Talk to an expert

A Guide to Cybercrimes and How They are Disrupting Our Lives 

By Elliot Anderson  |  August 22, 2022

What is Cybercrime? 

Cybercrime is a term that refers to all criminal activity perpetrated using computers and the internet. It includes crimes like hacking, phishing, identity theft, and more. 



The term cybercrime was first coined in the late 1980s by William Gibson in his novel “Neuromancer”. He used it to refer to crimes committed by people who used computers and networks for their activities. 



In today’s world, cybercriminals are becoming more sophisticated than ever before, and they are becoming harder to catch. Cybercrimes are an ever-present threat to the public. They can be committed by anyone, anywhere, and at any time. To protect ourselves from cyberattacks, we need to have a good understanding of the different types of cybercrimes that exist and how to prevent them. 



What are the Most Common Types of Cybercrime? 

The most common types of cybercrimes are phishing, ransomware, and data breaches.



Phishing is a type of online fraud in which the perpetrator tries to steal personal information from unsuspecting users by masquerading as a trustworthy entity in an email or a text message. 

Ransomware is malicious software that encrypts data on a computer and demands ransom payments in order to decrypt it.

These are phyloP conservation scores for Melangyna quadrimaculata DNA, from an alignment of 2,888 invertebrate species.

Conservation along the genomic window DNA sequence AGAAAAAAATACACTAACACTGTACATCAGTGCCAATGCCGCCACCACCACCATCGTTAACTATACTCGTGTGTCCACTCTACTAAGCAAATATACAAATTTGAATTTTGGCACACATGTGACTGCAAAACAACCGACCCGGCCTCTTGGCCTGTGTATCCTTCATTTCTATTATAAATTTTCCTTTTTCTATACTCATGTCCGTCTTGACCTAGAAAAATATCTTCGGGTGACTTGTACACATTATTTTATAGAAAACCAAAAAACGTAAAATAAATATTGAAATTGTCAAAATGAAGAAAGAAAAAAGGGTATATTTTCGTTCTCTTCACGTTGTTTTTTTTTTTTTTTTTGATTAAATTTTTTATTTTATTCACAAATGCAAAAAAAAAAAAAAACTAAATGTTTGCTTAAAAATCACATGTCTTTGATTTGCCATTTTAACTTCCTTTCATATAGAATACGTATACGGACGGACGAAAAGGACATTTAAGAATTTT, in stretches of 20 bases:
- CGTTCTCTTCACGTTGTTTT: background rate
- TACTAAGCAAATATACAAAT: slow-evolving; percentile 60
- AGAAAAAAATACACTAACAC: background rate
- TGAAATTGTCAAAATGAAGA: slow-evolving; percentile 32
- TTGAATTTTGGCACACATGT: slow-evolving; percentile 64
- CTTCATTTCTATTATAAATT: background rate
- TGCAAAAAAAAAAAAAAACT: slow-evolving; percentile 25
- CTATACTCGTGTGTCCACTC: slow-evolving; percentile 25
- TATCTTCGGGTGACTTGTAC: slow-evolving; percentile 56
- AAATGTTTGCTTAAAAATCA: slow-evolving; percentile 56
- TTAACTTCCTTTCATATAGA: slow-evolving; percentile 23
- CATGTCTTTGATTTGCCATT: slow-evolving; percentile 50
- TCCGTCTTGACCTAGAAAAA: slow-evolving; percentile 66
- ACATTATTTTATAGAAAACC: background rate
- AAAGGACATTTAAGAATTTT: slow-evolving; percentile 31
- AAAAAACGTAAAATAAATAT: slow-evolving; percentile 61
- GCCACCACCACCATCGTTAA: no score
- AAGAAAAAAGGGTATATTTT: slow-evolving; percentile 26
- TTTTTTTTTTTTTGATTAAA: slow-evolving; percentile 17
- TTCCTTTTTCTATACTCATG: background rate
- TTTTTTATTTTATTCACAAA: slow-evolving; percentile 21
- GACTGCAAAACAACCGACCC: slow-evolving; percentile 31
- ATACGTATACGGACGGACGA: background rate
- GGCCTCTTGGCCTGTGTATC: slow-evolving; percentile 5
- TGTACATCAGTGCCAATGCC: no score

A data breach is when confidential customer information such as passwords, financial information, or other sensitive documents are stolen by hackers. 




Motives of Cybercrime 

Some types of cybercrimes are conducted against particular devices or systems in order to injure or disable them, whereas the bulk of cybercrimes is performed in order to generate income for the offenders. Others use computers and networks to disseminate viruses, sensitive information, photos, or other types of data. Some cybercrimes carry out both of these actions; they target computers in order to contaminate them with a virus, which is subsequently transferred to more machines and, occasionally, whole networks.  



Financial loss is one of cybercrime's main effects. Ransomware assaults, email and internet fraud, identity fraud, as well as efforts to acquire bank assets, credit cards, or other payment information, are just a few examples of the numerous profit-driven criminal activities that can be classified as cybercrime. 



Private information about a person or company data may be targeted by cybercriminals for theft and sales.  


Due to the pandemic's widespread remote work practices, it will be more crucial than ever to preserve backup data in 2022 as cybercrimes are predicted to increase in regularity. 




Distinct Forms of Cybercrime

There are many distinct kinds of cybercrime, as was already explained. Although the means by which cybercriminals want to be compensated might vary, the majority of cybercrimes are committed with the purpose of earning benefits from the attackers. The following are some distinct forms of cybercrimes:  


  • Cyberextortion: committing a crime that involves an assault or threat of an assault along with a monetary demand to put a halt to the attack. The use of ransomware is one type of cyberextortion. Here, the hacker accesses a company's networks and encrypts any potentially valuable papers and files, rendering the information unavailable until a ransom payment is made. Typically, this takes the form of a cryptocurrency like bitcoin.